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@article{funmiatilolastephanievalentinehonghoekimdavidturnererinmctiguetracyhammondjulielinsey2014Journals,
author = {Atilola, Olufunmilola and Valentine, Stephanie and Kim, Hong-Hoe (Ayden) and Turner, David and McTigue, Erin and Hammond, Tracy and Linsey, Julie},
title = {Mechanix: A natural sketch interface tool for teaching truss analysis and free-body diagrams},
journal = {Artificial Intelligence for Engineering Design, Analysis and Manufacturing (AIEDAM)},
volume = {28-2},
pages = {169-192},
year = {2014},
month = {May},
publisher = {Cambridge University Press},
address = {New York, NY, USA},
note = {ISSN: 1469-1760, \url{https://doi.org/10.1017/S0890060414000079}},
}
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PublicationImage 2014 Tracy Hammond and Julie Linsey. 2014. "Design Computing and Cognition (DCC'12) Special Issue." Artificial Intelligence for Engineering Design, Analysis and Manufacturing (AIEDAM). Volume 28-2, New York, NY, USA: Cambridge University Press, May 2014. pp. 113-114. ISBN: ISSN: 1469-1760. 10.1017/S089006041400002X https://doi.org/10.1017/S089006041400002X http://journals.cambridge.org/action/displayAbstract?fromPage=online&aid=9261145&fileId=S089006041400002X
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The Fifth International Conference on Design Computing was held at Texas A&M University in College Statin, Texas on June 7--9, 2012 (Gero, in press). The Main conferences was preceded by six workshops.

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@article{tracyhammondjulielinsey2014Journals,
author = {Hammond, Tracy and Linsey, Julie},
title = {Design Computing and Cognition (DCC'12) Special Issue},
journal = {Artificial Intelligence for Engineering Design, Analysis and Manufacturing (AIEDAM)},
volume = {28-2},
pages = {113-114},
year = {2014},
month = {May},
publisher = {Cambridge University Press},
address = {New York, NY, USA},
note = {ISSN: 1469-1760, \url{https://doi.org/10.1017/S089006041400002X}},
}
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PublicationImage 2013 Tracy Hammond and Julie Linsey. 2013. "AIEDAM Special Issue Call For Papers, May 2014, Vol. 28, No. 2." Artificial Intelligence for Engineering Design, Analysis and Manufacturing. Volume 27-1, New York, NY, USA: Cambridge University Press, February 2013. pp. 83-84. ISBN: ISSN: 1469-1760. 10.1017/S089006041200039X https://doi.org/10.1017/S089006041200039X https://www.cambridge.org/core/journals/ai-edam/article/ai-edam-special-issue-may-2014-vol-28-no-2/4B0C015EF823A214973BE0228709CAB7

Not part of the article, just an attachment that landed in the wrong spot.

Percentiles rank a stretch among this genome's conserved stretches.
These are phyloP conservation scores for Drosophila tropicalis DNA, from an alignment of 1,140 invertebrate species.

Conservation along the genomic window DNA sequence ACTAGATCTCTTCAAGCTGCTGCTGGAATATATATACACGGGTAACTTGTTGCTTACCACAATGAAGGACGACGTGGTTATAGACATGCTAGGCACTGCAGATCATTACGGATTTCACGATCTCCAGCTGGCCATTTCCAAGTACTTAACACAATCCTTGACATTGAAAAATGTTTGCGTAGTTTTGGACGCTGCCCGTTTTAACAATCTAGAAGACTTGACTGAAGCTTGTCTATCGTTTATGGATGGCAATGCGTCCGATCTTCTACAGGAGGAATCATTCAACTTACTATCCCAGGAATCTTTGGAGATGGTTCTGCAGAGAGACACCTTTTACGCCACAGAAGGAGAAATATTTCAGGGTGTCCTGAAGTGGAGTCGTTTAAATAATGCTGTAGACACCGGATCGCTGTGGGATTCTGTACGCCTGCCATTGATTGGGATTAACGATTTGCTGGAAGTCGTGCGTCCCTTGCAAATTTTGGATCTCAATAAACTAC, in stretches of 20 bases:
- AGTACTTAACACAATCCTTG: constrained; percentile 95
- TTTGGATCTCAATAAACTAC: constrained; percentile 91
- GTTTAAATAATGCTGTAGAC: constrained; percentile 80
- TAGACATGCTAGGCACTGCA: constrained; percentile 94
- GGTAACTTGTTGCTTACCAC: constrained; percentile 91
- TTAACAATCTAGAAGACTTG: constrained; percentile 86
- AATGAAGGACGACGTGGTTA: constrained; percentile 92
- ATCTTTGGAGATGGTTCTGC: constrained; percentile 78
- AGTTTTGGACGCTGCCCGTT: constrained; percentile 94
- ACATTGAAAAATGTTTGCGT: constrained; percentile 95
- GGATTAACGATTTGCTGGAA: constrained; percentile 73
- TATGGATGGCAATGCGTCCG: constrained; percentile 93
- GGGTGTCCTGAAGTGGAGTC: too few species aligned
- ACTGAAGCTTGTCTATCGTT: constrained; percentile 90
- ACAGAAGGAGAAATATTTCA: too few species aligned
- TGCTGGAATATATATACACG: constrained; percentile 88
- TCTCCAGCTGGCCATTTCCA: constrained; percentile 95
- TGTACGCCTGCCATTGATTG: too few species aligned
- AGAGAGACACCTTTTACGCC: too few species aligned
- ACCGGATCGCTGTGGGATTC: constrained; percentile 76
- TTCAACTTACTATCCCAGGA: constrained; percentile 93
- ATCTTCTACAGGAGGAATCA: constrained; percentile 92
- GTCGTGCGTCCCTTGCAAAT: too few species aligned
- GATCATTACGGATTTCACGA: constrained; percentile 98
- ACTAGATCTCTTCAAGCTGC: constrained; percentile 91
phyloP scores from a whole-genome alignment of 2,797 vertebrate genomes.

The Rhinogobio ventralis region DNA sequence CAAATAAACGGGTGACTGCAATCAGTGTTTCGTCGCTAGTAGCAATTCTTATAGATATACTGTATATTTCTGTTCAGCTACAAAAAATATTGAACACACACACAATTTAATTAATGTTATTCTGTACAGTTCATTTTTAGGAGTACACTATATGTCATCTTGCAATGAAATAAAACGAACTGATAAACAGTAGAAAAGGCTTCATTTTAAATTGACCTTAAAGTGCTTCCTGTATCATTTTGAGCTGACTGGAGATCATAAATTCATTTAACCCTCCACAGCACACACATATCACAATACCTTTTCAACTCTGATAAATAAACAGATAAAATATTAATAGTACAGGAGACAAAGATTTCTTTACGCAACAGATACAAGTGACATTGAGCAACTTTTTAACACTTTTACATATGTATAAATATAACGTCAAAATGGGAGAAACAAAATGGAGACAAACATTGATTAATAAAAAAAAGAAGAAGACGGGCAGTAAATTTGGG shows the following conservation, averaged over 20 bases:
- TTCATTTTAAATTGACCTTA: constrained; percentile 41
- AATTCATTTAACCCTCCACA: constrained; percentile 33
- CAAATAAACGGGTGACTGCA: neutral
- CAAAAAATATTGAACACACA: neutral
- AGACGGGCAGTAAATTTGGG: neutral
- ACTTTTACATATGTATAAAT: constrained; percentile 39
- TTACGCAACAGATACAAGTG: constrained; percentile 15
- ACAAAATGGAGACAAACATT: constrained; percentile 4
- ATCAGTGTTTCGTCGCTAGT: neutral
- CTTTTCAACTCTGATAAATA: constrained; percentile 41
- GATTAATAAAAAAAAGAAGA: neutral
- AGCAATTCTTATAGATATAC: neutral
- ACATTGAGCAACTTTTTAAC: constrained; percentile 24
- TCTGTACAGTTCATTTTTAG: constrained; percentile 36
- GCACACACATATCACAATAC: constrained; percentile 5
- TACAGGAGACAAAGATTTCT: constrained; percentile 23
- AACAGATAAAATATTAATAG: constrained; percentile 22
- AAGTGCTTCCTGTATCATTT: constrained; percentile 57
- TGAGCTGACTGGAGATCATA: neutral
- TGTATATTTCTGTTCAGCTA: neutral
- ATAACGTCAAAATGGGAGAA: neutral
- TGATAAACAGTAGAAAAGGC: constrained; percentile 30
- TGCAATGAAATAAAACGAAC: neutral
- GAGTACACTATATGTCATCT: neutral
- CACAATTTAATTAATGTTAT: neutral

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The Special Issue of AI EDAM presents cutting edge, state-of-the-art research in design computing and cognition from DCC'12, the Fifth International Conference n Design Computing & Cognition.

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@article{tracyhammondjulielinsey2013Journals,
author = {Hammond, Tracy and Linsey, Julie},
title = {AIEDAM Special Issue Call For Papers, May 2014, Vol. 28, No. 2},
journal = {Artificial Intelligence for Engineering Design, Analysis and Manufacturing},
volume = {27-1},
pages = {83-84},
year = {2013},
month = {February},
publisher = {Cambridge University Press},
address = {New York, NY, USA},
note = {ISSN: 1469-1760, \url{https://doi.org/10.1017/S089006041200039X}},
}
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PublicationImage 2013 Stephanie Valentine, Francisco Vides, George Lucchese, David Turner, Hong-Hoe (Ayden) Kim, Wenzhe Li, Julie Linsey, and Tracy Hammond. 2013. "Mechanix: A Sketch-Based Tutoring and Grading System for Free-Body Diagrams." AI Magazine. Volume 34-1, Palo Alto, CA, USA: AAAI Press, January 2013. pp. 55-66. 10.1609/aimag.v34i1.2437 https://doi.org/10.1609/aimag.v34i1.2437 http://www.aaai.org/ojs/index.php/aimagazine/article/view/2437/2347
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Introductory engineering courses within large universities often have annual enrollments that can reach up to a thousand students. In this article, we introduce Mechanix, a sketch-based deployed tutoring system for engineering students enrolled in statics courses. Our system not only allows students to enter planar trussand free-body diagrams into the system, just as they would with pencil and paper, but our system also checks the student’s work against a hand-drawn answer entered by the instructor, and then returns immediate and detailed feedback to the student. Students are allowed to correct any errors in their work and resubmit until the entire content is correct and thus all of the objectives are learned. Since Mechanix facilitates the grading and feedback processes, instructors are now able to assign more free-response questions, increasing teacher’s knowledge of student comprehension. Furthermore, the iterative correction process allows students to learn during a test, rather than simply display memorized information.

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@article{stephanievalentinefranciscovidesgeorgelucchesedavidturnerhonghoekimwenzhelijulielinseytracyhammond2013Journals,
author = {Valentine, Stephanie and Vides, Francisco and Lucchese, George and Turner, David and Kim, Hong-Hoe (Ayden) and Li, Wenzhe and Linsey, Julie and Hammond, Tracy},
title = {Mechanix: A Sketch-Based Tutoring and Grading System for Free-Body Diagrams},
journal = {AI Magazine},
volume = {34-1},
pages = {55-66},
year = {2013},
month = {January},
publisher = {AAAI Press},
address = {Palo Alto, CA, USA},